- · Holiday Memory
- · Musimums Night 2016
- · Musichoir in 2017
Thank you for your support of Music, Musikids, & the development of your young family. The Musiteacher will now take it easy over the summer & be back on deck one day in January. Enjoy the summer & all things out of routine! Here is a summer memory….
As a kid, why was it that when we arrived at our summer holiday destination with the family after Christmas, time seemed to stand still in the first two weeks, and then fly way too fast in the 3rd week? If it rained throughout the whole of the first week, we had no choice but to stay indoors in the annex reading, playing cards, Connect Four or Scrabble again and again. This meant one WHOLE week away from the sand & surf, and one LESS week of time standing still. AND, gosh, help us if we were ordered to get in the car and wander Shellharbour Square for the day with Mum & Dad! Boring. It wasn’t much fun for a kid at East’s Beach Big4 caravan park, on the southern edge of Kiama …when it rained…in summer.
From the late 1970’s to 1989, Mum & Dad booked the family into ‘Kimamma’, usually a full 3 weeks in January. In my memory, I can go back to a time when time stood still for those years when the holiday would begin with Dad towing the caravan on a hot day after Christmas. The trip would take about 9 hours, broken by a stop at the Dog on the Tuckerbox at Gundagai and spaghetti on toast at a Roadhouse in Yass. This was when the Hume was a highway, not a freeway, and when traffic was slow in spots as it was the only time when families could take holidays. Having it stored in my memory acts as a reference point. Obviously, it is an emotional reference point.
When we were kids, we dreaded the day when the time came to pack up the caravan: when we’d be woken at around 4am the next morning, 4 kids squeezed in the back of the Fairlane and Dad would tow us out of the park hours before campers would be rising. You could hear the squeak of the suspension echo as the sound bounced from van to van. I sat on the left side of the car closest to the door usually, behind Mum. I felt like I was the one to catch the last skerrick of the park as we rose up its’ steep exit. The yearly wait for this time to come next year, would begin again. It was the longest wait ever. For a kid.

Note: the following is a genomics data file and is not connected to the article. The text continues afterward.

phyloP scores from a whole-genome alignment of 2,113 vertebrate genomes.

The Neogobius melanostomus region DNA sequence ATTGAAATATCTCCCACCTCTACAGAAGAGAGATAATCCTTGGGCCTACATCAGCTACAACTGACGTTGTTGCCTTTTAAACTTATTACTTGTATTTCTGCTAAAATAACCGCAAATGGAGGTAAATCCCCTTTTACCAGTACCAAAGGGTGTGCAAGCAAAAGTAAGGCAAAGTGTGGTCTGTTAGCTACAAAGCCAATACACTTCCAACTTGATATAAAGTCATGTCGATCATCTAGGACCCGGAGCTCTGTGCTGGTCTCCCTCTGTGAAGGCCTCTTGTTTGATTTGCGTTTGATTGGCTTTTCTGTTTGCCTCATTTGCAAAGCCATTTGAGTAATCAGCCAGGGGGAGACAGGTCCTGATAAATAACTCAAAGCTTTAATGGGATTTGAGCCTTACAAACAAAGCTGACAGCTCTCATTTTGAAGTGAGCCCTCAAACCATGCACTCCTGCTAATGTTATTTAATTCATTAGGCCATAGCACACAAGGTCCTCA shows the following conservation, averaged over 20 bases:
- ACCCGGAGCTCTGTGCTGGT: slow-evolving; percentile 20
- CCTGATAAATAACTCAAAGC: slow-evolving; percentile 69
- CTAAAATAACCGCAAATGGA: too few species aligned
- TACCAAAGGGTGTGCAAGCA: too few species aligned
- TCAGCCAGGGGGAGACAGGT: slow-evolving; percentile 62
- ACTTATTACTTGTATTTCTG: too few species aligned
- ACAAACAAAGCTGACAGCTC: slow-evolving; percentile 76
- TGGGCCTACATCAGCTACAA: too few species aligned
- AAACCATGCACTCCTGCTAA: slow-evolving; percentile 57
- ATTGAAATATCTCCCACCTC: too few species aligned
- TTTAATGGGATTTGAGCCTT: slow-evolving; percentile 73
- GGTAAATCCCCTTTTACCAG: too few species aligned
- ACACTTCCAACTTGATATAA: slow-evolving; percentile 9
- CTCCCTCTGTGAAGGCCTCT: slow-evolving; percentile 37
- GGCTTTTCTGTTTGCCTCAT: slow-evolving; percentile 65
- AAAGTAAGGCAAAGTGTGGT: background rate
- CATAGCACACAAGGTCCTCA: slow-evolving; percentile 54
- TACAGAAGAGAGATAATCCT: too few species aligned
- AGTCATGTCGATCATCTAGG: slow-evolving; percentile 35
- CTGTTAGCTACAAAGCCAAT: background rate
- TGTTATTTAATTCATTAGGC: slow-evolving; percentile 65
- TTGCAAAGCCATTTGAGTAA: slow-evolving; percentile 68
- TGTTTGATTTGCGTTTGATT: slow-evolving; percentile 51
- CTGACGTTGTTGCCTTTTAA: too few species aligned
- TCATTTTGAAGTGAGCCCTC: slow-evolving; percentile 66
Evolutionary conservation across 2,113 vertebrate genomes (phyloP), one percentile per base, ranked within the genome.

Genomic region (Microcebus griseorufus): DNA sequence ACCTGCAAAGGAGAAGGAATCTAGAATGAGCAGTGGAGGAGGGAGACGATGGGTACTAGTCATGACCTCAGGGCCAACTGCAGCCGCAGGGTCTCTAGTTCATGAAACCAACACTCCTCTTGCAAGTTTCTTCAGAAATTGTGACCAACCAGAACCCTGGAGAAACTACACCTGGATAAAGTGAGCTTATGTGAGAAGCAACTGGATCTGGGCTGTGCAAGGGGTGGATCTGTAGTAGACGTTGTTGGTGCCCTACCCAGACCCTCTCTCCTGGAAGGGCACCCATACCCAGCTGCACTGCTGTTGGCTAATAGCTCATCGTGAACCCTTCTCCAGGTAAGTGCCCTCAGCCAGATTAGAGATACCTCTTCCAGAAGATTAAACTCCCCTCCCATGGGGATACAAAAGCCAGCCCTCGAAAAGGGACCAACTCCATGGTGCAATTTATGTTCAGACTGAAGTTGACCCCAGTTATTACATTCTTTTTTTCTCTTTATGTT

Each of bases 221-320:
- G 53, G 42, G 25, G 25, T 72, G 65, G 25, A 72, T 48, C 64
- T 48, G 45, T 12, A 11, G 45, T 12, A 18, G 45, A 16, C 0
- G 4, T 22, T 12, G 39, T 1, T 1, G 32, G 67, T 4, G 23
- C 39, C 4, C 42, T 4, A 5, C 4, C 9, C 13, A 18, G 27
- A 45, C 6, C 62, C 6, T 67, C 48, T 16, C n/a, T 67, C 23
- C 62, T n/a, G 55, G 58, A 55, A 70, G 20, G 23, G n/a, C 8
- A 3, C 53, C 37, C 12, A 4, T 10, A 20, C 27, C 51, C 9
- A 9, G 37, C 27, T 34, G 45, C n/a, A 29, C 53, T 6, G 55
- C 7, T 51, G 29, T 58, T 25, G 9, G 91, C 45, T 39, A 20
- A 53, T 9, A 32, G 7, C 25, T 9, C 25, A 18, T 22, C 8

Sometimes I wish we didn’t have to plan for things. Then we could live more in the moment and appreciate those things that motivators tell us is best for life balance. Nanny Pyle once confidently told me that the secret of a happy life is to always have something to look forward to, for once they run out, there isn’t much point. Which is correct? The answer is an equal share of the two practices.
Being a Music teacher & business owner mostly feels like you’re living in the future too much. Always planning for the next performance, lesson, year, timetable etcetera. It’s a choice I’ve chosen. A rare occasion is where one gets to stand still for a while like the way it felt at East’s Beach with our friends from the big smokes of Sydney & Melbourne. It was a different Big4 then, to what it is now. It’s like a resort with all the luxurious bells & whistles a family may think they need for a holiday. Unlike the holiday, we found in our exploring and having the bare basics. It’s all relative, I guess.
Kids don’t really care for much as long as they are always discovering. Sand, surf, exploring, games, renewing relationships…laughing. That’s all that seemed to matter.